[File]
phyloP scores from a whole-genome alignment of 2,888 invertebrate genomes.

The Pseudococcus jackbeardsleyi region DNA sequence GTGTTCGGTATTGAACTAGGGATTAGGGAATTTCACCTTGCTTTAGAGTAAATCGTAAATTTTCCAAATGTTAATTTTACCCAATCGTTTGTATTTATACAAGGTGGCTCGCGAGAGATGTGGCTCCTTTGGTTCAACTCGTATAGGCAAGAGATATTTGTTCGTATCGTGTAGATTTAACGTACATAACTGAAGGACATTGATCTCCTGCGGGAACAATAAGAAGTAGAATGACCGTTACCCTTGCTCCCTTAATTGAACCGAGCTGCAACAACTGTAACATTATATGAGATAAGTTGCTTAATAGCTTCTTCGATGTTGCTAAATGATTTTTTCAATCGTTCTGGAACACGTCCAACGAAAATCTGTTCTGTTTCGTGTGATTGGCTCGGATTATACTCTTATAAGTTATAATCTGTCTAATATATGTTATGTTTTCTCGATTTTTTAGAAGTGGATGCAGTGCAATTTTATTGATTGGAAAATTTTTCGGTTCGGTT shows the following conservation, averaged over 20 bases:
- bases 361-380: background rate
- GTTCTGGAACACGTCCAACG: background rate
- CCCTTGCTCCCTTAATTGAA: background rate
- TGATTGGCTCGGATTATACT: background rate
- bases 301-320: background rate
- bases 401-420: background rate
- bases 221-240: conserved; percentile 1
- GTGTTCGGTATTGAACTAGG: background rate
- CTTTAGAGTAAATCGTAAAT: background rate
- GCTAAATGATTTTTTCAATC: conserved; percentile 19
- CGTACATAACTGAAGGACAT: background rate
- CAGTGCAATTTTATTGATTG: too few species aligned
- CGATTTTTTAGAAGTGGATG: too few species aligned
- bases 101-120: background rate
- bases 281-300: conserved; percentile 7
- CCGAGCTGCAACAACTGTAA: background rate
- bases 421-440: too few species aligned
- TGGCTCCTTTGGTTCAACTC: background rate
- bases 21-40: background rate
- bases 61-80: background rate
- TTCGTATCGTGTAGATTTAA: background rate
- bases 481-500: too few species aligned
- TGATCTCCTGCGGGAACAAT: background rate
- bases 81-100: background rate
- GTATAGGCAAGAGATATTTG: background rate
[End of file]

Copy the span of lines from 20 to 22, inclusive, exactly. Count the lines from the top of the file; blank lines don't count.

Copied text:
- TGGCTCCTTTGGTTCAACTC: background rate
- bases 21-40: background rate
- bases 61-80: background rate